In 1836, Anglican clergyman James Hervey took a decidedly less practical approach to flowers than either Bradley or Pluche in his Reflections on a Flower Garden. Hervey’s discussion of flowers is limited solely to their symbolism, which he uses as a focus for Christian meditation. His writing is reverent; like Pluche, Hervey sees flowers as evidence of God’s perfect design, as well as God’s particular gift to mankind (for no other animal admires flowers as they ought to be admired). While I personally find Hervey’s book to be a bit of a slog (let’s just say that his language is flowery in more ways than one), I do find it interesting that the language of flowers, popularized in the nineteenth century, appears to have influenced the way that he writes about certain plants. The violet, for example, was said to represent modesty, and this trait shines through in Hervey’s description of the plant as an “expressive emblem, of those modest virtues which delight to bloom in obscurity” (102). Just as folklore seeps into Bradley’s practical manual and the cultural importance of flowers is prominent in Pluche’s textbook, popular symbolism finds its way into Hervey’s serious meditation.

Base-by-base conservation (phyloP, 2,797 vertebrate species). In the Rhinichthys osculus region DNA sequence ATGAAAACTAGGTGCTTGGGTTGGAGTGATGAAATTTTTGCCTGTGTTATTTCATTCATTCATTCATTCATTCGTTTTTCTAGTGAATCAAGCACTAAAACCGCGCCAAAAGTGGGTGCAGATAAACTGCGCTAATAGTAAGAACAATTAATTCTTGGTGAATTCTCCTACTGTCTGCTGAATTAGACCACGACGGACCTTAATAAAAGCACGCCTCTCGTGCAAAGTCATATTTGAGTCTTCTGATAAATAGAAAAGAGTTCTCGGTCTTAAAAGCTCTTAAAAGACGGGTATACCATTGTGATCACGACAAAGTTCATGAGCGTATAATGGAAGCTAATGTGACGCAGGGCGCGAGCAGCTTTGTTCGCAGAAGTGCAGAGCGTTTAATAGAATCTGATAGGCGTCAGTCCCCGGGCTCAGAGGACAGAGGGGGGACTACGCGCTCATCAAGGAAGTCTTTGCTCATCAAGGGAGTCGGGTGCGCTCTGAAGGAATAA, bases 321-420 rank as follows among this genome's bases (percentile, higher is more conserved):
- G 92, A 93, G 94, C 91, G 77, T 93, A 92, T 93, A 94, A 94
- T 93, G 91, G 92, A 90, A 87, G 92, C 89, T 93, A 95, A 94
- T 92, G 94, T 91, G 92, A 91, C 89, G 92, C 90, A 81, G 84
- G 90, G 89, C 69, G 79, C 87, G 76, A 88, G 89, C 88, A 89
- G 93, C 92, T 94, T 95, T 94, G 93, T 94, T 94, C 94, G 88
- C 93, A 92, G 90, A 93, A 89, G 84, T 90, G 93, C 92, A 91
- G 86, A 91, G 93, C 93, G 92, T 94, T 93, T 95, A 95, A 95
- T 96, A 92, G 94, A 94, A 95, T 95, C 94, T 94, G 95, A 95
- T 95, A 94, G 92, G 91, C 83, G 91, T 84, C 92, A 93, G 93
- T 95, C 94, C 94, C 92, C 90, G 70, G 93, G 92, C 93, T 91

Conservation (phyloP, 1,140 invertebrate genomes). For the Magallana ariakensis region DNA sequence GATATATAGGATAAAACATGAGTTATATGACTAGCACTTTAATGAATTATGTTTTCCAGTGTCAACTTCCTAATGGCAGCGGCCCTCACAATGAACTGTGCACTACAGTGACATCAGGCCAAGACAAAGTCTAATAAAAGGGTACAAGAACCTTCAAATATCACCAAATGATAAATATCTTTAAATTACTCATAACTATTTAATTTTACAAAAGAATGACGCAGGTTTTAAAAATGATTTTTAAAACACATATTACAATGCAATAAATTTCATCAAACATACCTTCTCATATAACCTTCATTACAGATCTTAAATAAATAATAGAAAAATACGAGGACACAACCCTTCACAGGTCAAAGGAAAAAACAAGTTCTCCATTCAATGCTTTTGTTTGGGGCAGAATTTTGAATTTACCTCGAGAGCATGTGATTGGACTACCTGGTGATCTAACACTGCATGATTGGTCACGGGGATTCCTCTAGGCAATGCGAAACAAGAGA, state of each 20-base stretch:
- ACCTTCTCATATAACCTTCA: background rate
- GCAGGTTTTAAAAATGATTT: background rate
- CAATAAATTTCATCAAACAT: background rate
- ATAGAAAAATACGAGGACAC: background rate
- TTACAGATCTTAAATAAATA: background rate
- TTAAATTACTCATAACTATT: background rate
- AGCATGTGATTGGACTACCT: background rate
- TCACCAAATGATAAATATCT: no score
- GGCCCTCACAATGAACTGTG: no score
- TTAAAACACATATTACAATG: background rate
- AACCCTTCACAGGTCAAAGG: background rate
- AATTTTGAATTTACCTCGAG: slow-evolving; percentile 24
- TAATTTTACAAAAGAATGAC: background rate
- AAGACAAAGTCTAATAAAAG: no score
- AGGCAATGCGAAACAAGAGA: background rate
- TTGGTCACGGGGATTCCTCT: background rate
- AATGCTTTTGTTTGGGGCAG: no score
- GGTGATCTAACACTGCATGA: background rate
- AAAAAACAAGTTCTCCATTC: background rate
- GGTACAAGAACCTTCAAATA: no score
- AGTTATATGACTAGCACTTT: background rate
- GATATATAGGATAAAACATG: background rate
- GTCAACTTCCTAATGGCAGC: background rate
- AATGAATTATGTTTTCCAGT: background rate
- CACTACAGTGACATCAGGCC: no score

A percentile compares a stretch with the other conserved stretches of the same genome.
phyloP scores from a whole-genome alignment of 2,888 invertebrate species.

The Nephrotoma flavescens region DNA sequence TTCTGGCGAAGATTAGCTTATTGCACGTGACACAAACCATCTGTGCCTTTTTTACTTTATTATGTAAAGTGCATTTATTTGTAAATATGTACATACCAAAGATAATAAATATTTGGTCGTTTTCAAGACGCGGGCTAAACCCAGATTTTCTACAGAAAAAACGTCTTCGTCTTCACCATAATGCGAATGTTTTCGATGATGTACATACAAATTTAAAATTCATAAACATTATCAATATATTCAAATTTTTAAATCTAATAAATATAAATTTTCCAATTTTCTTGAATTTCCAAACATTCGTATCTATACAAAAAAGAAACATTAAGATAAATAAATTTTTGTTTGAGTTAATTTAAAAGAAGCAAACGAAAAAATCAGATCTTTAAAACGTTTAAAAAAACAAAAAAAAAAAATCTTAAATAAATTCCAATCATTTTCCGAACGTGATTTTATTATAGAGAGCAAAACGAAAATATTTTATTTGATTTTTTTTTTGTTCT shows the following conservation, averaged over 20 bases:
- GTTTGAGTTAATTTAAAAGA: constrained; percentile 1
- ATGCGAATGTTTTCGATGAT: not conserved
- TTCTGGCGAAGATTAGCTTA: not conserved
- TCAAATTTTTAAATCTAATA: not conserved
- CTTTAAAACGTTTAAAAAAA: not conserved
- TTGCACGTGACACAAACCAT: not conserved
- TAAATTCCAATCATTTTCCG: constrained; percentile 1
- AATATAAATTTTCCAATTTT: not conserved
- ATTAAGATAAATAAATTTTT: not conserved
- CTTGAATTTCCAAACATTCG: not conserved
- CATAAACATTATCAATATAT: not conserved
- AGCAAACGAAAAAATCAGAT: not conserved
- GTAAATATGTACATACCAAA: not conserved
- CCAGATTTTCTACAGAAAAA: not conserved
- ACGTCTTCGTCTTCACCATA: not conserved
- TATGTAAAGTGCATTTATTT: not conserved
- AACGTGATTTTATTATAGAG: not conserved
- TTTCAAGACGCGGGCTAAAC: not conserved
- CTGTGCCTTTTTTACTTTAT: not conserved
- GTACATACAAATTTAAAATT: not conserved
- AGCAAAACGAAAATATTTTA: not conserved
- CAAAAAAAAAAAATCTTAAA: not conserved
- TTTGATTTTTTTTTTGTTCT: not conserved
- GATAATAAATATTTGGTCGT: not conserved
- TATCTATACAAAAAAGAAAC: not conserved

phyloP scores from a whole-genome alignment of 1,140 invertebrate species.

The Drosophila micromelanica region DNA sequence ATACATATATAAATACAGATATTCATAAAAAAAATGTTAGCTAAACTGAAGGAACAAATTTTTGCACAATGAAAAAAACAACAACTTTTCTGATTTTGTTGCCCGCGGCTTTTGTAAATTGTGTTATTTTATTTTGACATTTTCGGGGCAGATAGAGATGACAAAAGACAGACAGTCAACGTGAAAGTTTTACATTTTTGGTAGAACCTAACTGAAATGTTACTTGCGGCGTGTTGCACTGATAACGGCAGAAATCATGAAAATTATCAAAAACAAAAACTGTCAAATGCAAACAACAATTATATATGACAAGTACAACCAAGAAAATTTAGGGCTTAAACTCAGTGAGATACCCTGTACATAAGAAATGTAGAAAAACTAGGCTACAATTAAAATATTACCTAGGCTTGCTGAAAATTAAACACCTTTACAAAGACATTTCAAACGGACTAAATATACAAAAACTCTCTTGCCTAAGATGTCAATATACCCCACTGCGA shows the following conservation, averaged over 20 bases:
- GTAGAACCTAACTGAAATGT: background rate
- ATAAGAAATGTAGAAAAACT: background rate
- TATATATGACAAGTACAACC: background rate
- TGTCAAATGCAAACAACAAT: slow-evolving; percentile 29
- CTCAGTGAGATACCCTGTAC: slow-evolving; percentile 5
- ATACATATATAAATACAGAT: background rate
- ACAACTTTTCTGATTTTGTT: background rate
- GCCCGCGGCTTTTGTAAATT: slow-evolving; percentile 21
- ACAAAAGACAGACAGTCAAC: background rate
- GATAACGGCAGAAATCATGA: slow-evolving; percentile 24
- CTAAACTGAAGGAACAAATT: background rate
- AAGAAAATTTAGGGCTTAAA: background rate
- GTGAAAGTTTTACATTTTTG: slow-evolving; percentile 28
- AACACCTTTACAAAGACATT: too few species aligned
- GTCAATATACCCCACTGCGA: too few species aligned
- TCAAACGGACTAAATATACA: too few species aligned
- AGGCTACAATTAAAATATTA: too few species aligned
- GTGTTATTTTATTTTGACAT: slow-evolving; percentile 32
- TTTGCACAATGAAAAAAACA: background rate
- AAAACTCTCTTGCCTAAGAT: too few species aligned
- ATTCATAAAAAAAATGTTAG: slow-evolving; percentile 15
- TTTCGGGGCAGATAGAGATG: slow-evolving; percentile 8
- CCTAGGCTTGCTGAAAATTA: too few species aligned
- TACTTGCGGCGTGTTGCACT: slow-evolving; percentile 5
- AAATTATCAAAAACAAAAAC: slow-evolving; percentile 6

Beyond the text itself, the crowning jewel of Reflections on a Flower Garden is its eleven full-page plates. While Bradley’s and Pluche’s volumes were illustrated with black and white engravings, the images in Hervey’s book are in full color. Flowers described in detail by all three authors come alive with vibrant leaves and deep-hued, velvety petals.
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Have I discovered the secret to the rose’s allure or puzzled out why we’re willing to pay so much for a Valentine’s Day bouquet? Not even close. Yet these three books, representing a mere crumb of European writings on flowers through the centuries, make it clear that each blossom common to our table has a long and complex history of uses and connotations. When you buy that bouquet of roses for your Valentine, you’re paying for much more than petals and stems — each flower also bears its weight in traditions old and new.